Department of Medicine Self-Study: Report from the Learners

Nov 6, 2018
Drs. Michael Kuhlmann, GIM; Maria Jogova, Critical Care; and Abi Vijenthira, Hematology

RE: University of Toronto Internal Medicine Postgraduate Training Program

It is our pleasure to write this letter detailing our experience as residents in the Internal Medicine training program at the University of Toronto. The three of us—Michael Kuhlmann, Maria Jogova and Abi Vijenthira—entered the program in 2014. We completed three years in the core internal medicine program and a fourth year as chief medical residents at Women’s College Hospital, St. Michael’s Hospital and Mount Sinai Hospital, respectively.

Currently, Michael is in the General Internal Medicine subspecialty program, Maria is in the Critical Care subspecialty program and Abi is in the Hematology subspecialty program at the University of Toronto. Our comments will speak to our experience during the first four years of core internal medicine training.

Overall Comments

The University of Toronto internal medicine program prepares residents exceptionally well to excel as physicians in both academic and community practice. This is related to a multitude of factors including volume of patient care, depth and breadth of diagnoses seen, scholarly training and exposure, and support and mentorship of faculty staff.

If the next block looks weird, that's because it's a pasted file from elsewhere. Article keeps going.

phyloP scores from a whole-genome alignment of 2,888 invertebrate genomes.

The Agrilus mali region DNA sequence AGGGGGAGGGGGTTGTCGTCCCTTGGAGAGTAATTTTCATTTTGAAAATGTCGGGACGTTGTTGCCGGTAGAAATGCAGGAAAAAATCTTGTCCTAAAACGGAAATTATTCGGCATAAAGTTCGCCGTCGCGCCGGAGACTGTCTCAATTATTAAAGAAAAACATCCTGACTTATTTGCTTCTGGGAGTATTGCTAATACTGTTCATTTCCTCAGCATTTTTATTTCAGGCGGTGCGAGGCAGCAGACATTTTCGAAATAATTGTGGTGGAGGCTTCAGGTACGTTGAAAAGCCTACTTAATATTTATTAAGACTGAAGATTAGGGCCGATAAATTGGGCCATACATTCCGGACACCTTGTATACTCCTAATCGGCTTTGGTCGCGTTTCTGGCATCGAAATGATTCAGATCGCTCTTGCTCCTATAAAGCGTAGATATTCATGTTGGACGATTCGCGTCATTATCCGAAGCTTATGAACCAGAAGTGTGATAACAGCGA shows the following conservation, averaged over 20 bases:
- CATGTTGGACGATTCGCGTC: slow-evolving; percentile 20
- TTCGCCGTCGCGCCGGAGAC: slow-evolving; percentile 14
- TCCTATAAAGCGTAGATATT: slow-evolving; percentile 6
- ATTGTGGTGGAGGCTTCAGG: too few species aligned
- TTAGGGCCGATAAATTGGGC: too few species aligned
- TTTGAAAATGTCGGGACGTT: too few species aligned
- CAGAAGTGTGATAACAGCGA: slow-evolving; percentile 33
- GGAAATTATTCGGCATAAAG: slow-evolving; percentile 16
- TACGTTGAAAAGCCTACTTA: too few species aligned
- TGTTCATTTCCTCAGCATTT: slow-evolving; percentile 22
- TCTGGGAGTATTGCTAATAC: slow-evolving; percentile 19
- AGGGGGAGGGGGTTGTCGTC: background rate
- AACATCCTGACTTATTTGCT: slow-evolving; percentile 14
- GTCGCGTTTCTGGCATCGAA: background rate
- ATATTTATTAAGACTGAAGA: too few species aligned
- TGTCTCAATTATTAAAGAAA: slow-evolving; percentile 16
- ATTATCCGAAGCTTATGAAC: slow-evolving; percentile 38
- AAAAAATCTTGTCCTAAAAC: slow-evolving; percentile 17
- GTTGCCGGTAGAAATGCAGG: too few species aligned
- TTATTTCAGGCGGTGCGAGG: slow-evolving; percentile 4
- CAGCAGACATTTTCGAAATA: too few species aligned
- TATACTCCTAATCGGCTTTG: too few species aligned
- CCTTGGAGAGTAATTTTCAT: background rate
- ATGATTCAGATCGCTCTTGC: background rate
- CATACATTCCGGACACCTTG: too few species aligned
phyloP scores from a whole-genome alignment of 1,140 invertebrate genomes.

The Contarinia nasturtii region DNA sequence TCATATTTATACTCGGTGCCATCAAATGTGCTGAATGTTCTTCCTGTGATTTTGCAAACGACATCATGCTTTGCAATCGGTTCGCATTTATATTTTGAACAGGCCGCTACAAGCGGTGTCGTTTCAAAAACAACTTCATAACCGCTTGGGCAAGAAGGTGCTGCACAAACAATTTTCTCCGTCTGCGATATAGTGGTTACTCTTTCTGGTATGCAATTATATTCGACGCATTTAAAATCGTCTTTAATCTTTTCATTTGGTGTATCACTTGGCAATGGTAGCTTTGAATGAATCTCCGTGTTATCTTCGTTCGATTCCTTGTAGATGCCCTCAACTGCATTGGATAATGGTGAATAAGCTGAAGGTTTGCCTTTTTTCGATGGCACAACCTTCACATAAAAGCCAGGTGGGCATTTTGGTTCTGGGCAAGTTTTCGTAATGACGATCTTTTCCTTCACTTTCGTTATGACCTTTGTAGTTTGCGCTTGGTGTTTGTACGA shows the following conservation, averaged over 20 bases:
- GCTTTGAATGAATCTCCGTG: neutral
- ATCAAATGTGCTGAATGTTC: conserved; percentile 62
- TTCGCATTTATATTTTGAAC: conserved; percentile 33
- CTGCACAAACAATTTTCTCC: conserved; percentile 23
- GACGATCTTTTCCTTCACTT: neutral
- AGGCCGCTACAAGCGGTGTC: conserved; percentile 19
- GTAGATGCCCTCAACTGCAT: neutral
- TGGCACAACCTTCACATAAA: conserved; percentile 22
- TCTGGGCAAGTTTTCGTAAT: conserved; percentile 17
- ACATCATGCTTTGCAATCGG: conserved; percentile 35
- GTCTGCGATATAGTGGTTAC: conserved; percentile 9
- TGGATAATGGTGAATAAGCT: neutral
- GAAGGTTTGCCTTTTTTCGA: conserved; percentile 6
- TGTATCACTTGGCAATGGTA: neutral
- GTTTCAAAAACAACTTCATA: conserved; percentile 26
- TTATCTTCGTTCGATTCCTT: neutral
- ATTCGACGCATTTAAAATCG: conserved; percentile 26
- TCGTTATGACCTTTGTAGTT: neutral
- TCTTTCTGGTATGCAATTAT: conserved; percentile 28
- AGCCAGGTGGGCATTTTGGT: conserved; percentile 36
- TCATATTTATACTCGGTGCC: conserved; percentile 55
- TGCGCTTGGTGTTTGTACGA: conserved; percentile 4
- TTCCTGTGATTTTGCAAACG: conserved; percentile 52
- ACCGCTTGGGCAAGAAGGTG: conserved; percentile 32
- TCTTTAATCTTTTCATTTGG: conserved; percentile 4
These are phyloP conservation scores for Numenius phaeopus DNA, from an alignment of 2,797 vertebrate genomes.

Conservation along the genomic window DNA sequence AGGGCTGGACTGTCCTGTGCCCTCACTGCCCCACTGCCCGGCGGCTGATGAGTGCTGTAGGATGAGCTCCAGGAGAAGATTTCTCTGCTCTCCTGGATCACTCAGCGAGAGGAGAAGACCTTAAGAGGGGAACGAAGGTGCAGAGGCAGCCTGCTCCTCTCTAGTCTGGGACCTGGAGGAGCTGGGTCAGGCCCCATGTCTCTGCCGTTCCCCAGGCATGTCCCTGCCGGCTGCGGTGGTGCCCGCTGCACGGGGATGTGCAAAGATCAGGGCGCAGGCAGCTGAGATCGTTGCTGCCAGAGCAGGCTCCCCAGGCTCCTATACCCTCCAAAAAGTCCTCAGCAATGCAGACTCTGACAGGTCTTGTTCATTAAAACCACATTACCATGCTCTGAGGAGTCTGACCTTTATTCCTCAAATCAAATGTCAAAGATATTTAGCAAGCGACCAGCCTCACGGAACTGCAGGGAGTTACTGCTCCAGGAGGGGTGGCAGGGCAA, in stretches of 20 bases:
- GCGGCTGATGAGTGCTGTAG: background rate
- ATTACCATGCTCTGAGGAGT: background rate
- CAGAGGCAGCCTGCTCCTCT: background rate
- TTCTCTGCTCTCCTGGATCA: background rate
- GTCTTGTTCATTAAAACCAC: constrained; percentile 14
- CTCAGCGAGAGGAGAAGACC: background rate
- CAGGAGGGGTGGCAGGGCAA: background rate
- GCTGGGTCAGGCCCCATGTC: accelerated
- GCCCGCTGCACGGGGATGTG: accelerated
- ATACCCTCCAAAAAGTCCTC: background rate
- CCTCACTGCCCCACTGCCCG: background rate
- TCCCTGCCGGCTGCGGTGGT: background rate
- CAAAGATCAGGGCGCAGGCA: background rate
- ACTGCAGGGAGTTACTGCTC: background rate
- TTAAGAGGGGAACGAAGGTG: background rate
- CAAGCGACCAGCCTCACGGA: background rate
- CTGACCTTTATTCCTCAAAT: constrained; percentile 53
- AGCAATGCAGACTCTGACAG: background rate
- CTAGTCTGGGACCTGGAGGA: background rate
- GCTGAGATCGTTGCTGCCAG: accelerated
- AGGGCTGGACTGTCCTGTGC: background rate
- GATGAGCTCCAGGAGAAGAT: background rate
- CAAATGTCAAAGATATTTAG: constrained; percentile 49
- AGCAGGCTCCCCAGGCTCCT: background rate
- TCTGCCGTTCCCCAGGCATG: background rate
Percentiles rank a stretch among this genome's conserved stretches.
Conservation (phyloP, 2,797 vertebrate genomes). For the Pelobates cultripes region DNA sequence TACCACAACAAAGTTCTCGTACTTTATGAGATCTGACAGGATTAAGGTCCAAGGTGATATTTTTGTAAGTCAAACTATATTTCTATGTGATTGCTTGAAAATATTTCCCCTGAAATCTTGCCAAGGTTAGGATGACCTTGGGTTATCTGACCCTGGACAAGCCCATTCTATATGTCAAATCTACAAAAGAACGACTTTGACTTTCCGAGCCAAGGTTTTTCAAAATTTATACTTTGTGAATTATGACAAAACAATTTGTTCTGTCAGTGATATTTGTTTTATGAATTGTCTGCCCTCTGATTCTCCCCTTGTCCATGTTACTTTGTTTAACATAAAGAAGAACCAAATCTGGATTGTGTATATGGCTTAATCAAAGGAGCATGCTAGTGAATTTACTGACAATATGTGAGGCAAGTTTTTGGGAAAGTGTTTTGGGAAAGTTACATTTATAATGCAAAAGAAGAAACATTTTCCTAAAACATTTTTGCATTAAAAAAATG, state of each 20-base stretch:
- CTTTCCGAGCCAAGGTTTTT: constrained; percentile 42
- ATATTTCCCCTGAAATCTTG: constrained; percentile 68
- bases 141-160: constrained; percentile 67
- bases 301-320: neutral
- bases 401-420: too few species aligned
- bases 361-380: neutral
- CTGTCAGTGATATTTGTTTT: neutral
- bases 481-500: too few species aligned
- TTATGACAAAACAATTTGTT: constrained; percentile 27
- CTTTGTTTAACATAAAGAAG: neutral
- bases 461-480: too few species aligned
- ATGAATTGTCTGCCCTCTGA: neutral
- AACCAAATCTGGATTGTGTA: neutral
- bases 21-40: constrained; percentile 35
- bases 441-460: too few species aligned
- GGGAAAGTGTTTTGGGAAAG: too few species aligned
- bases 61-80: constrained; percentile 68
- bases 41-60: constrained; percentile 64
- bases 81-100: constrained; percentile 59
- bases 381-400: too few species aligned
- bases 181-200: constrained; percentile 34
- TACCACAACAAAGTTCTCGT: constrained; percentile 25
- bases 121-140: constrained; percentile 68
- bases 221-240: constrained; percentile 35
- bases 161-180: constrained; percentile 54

Strengths of the Program

The strengths of the program can be divided into clinical exposure and training, education and curriculum, leadership, site-level support, research training, and commitment to expanding diversity and improving the learner climate.

Clinical Exposure: There is a great variety and uniqueness of patient care experiences at
each hospital site. This includes exposure to socioeconomically and multiculturally diverse populations who present with a range of symptoms and diagnoses. Residents therefore have the opportunity to manage both commonly encountered “bread and butter” conditions as well as rare diagnoses. Seeing unusual conditions and understanding indications for workup and/or referral is supplemented by exposure to subspecialty clinics, some of which specialize in the management of specific and rare conditions (pulmonary hypertension, tuberculosis and HHT clinics, just to name a few). Residents are also exposed to community and ambulatory medicine in their third year of training, through two blocks assigned to each of these rotations.